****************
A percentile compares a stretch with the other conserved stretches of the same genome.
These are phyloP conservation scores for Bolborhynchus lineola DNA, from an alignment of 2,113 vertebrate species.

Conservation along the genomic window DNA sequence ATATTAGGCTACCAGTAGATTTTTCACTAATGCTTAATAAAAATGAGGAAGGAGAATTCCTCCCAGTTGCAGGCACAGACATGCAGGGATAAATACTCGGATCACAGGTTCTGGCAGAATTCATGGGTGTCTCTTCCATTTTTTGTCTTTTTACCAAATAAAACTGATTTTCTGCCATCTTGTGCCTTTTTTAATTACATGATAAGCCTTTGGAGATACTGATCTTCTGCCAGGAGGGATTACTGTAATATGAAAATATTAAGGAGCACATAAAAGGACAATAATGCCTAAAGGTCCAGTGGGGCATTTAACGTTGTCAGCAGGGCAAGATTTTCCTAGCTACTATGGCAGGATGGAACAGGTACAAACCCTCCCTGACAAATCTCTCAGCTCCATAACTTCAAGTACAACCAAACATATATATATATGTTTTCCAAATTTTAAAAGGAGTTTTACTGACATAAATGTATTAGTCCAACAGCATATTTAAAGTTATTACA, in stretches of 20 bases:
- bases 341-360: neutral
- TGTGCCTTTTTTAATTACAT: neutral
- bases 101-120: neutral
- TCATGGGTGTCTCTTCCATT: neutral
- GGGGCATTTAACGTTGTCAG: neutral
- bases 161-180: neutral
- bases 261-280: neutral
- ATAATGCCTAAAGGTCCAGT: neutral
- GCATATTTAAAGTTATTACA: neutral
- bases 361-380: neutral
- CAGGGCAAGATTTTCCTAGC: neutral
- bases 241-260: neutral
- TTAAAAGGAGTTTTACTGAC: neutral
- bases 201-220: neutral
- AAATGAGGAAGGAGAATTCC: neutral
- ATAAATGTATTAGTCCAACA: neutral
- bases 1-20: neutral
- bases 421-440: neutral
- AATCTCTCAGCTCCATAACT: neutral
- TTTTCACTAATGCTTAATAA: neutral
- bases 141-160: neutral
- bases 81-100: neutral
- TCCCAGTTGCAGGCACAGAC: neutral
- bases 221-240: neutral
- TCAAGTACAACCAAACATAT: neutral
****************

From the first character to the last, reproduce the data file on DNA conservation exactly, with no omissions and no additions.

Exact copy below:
A percentile compares a stretch with the other conserved stretches of the same genome.
These are phyloP conservation scores for Bolborhynchus lineola DNA, from an alignment of 2,113 vertebrate species.

Conservation along the genomic window DNA sequence ATATTAGGCTACCAGTAGATTTTTCACTAATGCTTAATAAAAATGAGGAAGGAGAATTCCTCCCAGTTGCAGGCACAGACATGCAGGGATAAATACTCGGATCACAGGTTCTGGCAGAATTCATGGGTGTCTCTTCCATTTTTTGTCTTTTTACCAAATAAAACTGATTTTCTGCCATCTTGTGCCTTTTTTAATTACATGATAAGCCTTTGGAGATACTGATCTTCTGCCAGGAGGGATTACTGTAATATGAAAATATTAAGGAGCACATAAAAGGACAATAATGCCTAAAGGTCCAGTGGGGCATTTAACGTTGTCAGCAGGGCAAGATTTTCCTAGCTACTATGGCAGGATGGAACAGGTACAAACCCTCCCTGACAAATCTCTCAGCTCCATAACTTCAAGTACAACCAAACATATATATATATGTTTTCCAAATTTTAAAAGGAGTTTTACTGACATAAATGTATTAGTCCAACAGCATATTTAAAGTTATTACA, in stretches of 20 bases:
- bases 341-360: neutral
- TGTGCCTTTTTTAATTACAT: neutral
- bases 101-120: neutral
- TCATGGGTGTCTCTTCCATT: neutral
- GGGGCATTTAACGTTGTCAG: neutral
- bases 161-180: neutral
- bases 261-280: neutral
- ATAATGCCTAAAGGTCCAGT: neutral
- GCATATTTAAAGTTATTACA: neutral
- bases 361-380: neutral
- CAGGGCAAGATTTTCCTAGC: neutral
- bases 241-260: neutral
- TTAAAAGGAGTTTTACTGAC: neutral
- bases 201-220: neutral
- AAATGAGGAAGGAGAATTCC: neutral
- ATAAATGTATTAGTCCAACA: neutral
- bases 1-20: neutral
- bases 421-440: neutral
- AATCTCTCAGCTCCATAACT: neutral
- TTTTCACTAATGCTTAATAA: neutral
- bases 141-160: neutral
- bases 81-100: neutral
- TCCCAGTTGCAGGCACAGAC: neutral
- bases 221-240: neutral
- TCAAGTACAACCAAACATAT: neutral